A jingle and jutting wedge clanged on something much harder than Fonderash, and jostled the poor gnome awake in a shaking vibrating pain. His thoughts have gotten the better of him as he had been careening his beloved ax into the deepness of the dark earth, that he had not realized the vein ran through, and something beyond typical tools lies beneath.

“Fricken Bogom! What of the fiendish deplorable magoats has whistled my adamantine blade! What substance but itself could clang so strong an alloy? What be this a chattering of teeth, and a breeze of cold ire that stops my progression to obtain such precious ore?”

He looked down at his sooty hand, and with a vision that comes only from the blindness of sheer black, did he see truly that it was not soot, but his own chapped hands bleeding from the rot-wood handle.

“Bogom! Bogom to all Anterlan! Let me feel….ah!” his chagrin turned to appeasement, as wiping away his bleeding palms, he felt the cooling touch of the rock beneath the vein. It was a sullen sort of iron, something that wraiths and the undead have used for eons. No more useful to a gnome than a sundial, but it was very, very convenient that he had come upon it. Spectregloss, or Spiritshale, was as thin as paper, but as difficult to pound and chip as the core of Fonderland. Borgot gleefully rubbed his hands together, knowing that he was about to carve out a nice chunk of material, and he knew the right buyers to sell. The necromancers of Downing Ward, a peculiarly eccentric group, that would be the best to drink with, just make sure they haven’t slipped something of dire into your mead, for you might then wind up a stone on a cold slab, the next day sold as a revenant.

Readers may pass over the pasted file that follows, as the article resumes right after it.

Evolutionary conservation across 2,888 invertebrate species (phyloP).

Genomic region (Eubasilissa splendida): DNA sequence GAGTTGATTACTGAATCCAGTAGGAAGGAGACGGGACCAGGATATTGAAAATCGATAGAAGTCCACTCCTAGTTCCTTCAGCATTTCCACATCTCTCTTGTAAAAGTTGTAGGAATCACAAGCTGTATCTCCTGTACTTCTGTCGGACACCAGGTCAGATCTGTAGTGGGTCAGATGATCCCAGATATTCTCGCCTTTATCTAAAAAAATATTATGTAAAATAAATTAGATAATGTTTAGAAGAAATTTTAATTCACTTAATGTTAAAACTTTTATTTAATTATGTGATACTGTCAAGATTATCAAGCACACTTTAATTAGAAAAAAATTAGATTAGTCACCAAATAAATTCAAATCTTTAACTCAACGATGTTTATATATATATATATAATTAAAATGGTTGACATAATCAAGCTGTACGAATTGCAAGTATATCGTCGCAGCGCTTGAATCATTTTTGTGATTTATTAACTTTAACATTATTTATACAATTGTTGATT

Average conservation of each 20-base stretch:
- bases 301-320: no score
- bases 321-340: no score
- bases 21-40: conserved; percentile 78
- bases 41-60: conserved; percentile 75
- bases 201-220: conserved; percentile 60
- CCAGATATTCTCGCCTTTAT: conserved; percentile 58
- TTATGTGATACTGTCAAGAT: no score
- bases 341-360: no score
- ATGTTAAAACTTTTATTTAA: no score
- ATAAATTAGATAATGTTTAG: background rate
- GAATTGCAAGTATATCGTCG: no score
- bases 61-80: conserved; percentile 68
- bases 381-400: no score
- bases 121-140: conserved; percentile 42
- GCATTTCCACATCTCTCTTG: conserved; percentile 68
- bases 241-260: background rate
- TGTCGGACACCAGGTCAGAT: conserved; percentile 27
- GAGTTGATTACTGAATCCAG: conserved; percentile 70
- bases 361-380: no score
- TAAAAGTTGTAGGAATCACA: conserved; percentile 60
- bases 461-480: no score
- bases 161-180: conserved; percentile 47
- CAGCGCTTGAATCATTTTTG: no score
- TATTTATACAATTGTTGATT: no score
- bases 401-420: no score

He gently let himself down from his climbing rope, and gathered his tool kit, replacing his pickaxe, and taking out his chisel and mallet. Borgot had a local mage enchant the chisel with exploding properties, that set off little heat fractures into some of the tougher elements he had found. It only heated at the end for a few moments, then would clang and cut into almost anything. He whistled at the heavier chisel, weighted down with the powers of a mad mage’s spell, and the masonry was there for the taking. He readjusted the heft of the wheelbarrow, and was about to begin his ascent towards the coveted Spirit Shale, when he heard a grumble.